It is significant assistance, worth many billions of dollars over the next few years. If a business can reduce its emissions intensity, its effective carbon price may be less than the $1.30 per tonne of greenhouse gases. It may mean that business has excess free permits that can be sold for a profit. That is built into the design of this support and it is a tremendously powerful market-driven incentive for companies to reduce their emissions.

Any discussion about carbon pricing has to take these two vital issues into account: the competitiveness of our economy and the support for jobs in these important industries, not the nonsense that has been thrown about in this debate by the Leader of the Opposition. We need a serious, carefully judged, carefully planned and evidence based response to the challenges of managing carbon emissions in our time. Labor is leading the nation in delivering that.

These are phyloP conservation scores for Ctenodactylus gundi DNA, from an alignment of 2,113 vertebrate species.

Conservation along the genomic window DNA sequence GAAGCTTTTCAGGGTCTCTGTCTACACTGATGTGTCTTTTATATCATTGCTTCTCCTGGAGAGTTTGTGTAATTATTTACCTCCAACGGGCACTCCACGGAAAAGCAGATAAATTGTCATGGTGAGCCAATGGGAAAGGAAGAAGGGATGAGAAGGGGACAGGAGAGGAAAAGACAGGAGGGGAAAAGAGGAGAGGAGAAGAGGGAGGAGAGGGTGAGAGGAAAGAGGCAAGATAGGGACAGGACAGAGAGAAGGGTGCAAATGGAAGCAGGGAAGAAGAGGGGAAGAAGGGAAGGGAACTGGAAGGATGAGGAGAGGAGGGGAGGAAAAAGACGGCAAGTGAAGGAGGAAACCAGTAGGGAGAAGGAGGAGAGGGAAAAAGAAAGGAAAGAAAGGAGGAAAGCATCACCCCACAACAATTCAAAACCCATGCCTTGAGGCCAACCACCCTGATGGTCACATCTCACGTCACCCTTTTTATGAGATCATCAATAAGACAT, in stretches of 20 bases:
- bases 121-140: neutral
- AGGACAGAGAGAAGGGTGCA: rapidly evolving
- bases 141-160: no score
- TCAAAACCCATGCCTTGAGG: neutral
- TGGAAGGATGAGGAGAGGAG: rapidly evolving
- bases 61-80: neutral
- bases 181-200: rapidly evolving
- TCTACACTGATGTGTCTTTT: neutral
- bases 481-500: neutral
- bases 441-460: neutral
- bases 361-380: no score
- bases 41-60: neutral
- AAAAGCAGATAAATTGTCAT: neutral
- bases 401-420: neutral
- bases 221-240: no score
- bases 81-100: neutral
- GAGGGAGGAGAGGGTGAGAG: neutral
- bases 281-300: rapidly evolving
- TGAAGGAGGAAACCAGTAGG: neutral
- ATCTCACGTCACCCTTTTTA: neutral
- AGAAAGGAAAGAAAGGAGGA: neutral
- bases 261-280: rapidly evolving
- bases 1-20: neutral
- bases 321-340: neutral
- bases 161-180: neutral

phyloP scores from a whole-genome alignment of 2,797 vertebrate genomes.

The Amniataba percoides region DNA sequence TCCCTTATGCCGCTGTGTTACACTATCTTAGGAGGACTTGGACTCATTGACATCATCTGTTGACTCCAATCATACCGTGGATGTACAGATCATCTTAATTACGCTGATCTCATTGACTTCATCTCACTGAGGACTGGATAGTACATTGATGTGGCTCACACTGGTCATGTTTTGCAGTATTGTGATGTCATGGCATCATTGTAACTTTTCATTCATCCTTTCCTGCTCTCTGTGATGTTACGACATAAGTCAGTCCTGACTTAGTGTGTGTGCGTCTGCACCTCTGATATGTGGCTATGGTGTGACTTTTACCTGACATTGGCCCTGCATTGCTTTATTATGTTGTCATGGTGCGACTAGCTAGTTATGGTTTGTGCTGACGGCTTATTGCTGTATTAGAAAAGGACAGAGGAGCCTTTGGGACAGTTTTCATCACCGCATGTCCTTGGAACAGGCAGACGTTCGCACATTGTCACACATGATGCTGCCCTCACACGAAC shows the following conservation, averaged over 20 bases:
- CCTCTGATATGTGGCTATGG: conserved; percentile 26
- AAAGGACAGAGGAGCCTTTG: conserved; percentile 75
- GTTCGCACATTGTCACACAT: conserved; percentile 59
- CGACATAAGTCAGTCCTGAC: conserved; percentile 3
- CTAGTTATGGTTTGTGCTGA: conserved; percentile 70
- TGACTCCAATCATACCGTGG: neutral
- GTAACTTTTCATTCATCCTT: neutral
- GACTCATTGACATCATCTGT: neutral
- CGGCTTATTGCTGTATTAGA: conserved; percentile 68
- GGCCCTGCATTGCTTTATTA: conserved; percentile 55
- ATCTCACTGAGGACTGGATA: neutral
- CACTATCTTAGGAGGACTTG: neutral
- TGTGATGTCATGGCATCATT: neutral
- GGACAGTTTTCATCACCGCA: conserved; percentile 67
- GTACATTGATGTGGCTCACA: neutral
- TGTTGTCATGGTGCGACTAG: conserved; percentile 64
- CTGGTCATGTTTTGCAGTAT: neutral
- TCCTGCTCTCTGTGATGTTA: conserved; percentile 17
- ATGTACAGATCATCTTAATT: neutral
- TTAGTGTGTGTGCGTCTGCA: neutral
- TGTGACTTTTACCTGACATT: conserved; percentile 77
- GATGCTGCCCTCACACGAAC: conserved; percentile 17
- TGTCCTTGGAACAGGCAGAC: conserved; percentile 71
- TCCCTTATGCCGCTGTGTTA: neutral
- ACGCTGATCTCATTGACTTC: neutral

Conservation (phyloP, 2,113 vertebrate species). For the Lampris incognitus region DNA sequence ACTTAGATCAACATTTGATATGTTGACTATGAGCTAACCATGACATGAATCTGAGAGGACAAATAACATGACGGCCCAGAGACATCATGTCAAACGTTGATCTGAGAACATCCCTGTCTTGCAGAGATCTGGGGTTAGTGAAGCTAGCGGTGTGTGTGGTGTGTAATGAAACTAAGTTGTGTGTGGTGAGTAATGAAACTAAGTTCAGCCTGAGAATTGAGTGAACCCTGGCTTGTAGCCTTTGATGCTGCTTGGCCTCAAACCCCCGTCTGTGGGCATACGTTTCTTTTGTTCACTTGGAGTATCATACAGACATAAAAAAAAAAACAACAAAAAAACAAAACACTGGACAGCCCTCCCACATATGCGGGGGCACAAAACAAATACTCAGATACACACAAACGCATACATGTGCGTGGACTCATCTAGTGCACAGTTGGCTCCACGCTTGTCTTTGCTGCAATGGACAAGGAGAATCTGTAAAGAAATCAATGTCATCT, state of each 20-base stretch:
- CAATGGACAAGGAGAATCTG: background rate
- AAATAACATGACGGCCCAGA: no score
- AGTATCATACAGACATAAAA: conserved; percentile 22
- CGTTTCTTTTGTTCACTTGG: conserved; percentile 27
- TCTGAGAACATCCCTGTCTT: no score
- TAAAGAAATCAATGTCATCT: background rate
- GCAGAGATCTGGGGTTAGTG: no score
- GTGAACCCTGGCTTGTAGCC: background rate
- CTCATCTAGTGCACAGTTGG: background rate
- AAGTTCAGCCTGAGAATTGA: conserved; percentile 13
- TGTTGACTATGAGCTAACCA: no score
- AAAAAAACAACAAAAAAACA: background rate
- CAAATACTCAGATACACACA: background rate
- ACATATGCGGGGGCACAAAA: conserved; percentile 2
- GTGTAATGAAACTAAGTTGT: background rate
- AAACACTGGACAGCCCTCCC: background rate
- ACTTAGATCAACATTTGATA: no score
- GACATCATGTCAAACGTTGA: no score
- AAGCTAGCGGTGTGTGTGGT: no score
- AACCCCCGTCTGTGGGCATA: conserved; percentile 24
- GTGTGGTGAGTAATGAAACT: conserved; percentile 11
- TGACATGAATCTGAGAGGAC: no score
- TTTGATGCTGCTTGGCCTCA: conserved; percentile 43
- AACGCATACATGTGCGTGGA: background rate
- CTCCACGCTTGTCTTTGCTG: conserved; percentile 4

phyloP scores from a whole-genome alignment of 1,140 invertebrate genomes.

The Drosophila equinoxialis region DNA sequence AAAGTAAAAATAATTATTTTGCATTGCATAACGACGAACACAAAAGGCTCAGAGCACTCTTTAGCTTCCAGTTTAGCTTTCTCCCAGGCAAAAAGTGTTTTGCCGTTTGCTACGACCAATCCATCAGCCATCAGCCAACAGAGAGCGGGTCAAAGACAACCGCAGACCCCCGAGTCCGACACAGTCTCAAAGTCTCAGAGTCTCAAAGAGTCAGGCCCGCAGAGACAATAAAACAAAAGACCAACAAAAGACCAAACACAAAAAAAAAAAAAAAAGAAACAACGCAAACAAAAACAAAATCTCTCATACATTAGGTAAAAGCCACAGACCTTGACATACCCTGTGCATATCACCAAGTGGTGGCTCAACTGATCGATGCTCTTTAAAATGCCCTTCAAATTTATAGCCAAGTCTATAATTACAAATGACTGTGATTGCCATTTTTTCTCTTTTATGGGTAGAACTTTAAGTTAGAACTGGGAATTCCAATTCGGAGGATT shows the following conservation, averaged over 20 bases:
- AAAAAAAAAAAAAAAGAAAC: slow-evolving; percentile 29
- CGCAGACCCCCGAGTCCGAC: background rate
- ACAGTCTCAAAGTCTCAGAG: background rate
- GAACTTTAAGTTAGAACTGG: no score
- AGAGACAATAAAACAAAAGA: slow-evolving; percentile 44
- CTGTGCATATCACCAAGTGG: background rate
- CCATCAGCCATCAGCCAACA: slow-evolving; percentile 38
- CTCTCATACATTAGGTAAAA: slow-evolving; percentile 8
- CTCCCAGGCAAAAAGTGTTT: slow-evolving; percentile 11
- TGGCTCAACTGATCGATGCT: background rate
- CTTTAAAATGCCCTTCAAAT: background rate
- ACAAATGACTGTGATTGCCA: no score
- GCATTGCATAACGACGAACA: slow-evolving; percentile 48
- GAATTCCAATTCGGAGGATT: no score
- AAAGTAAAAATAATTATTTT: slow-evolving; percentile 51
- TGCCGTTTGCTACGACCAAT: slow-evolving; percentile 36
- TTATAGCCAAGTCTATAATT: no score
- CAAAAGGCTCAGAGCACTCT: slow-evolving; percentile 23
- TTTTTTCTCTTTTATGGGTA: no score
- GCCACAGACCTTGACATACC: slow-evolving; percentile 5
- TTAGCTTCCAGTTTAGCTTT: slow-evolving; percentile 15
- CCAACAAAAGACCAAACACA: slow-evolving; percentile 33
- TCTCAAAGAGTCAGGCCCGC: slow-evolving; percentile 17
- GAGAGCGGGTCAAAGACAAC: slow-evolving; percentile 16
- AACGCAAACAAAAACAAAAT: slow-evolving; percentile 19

We have also put aside a $1 billion program to support investments in clean technology and low-emission technologies. We will continue to support jobs and we will take into account the competitiveness of our economy, while the opposition continues to talk down the economy and to undermine the strong economic management that we have shown, from the period of the global financial crisis right through to this very day. Labor are also investing $6 million in the Department of Climate Change and Energy Efficiency to assist in the delivery of information about the implications of a carbon price on small business and other community organisations. I am pleased to report that businesses in my electorate are rising to the challenge. I want to talk about another small business—which is not really a small business now, rather a medium-size enterprise—called Baltimore Aircoil. It is also based in Somersby, an industrial zone in my seat in which great innovation is happening. I visited this company's operation on Monday last week. I went there to see a student from the trade training centre in East Gosford that we fund. He has taken up a traineeship and goes to school, year 11, four days a week, Monday and Tuesday, Thursday and Friday. He spends Wednesday at Baltimore Aircoil. I know that the opposition are automatically going to hate the headline of last year's media release from this fantastic company, because it tells the truth of the business experience and it pops the bubble of the absolute misinformation that those opposite perpetuate. The headline of the media release dated 21 December 2011 goes, 'Local manufacturer supports carbon price'. It is worth putting the release on the record: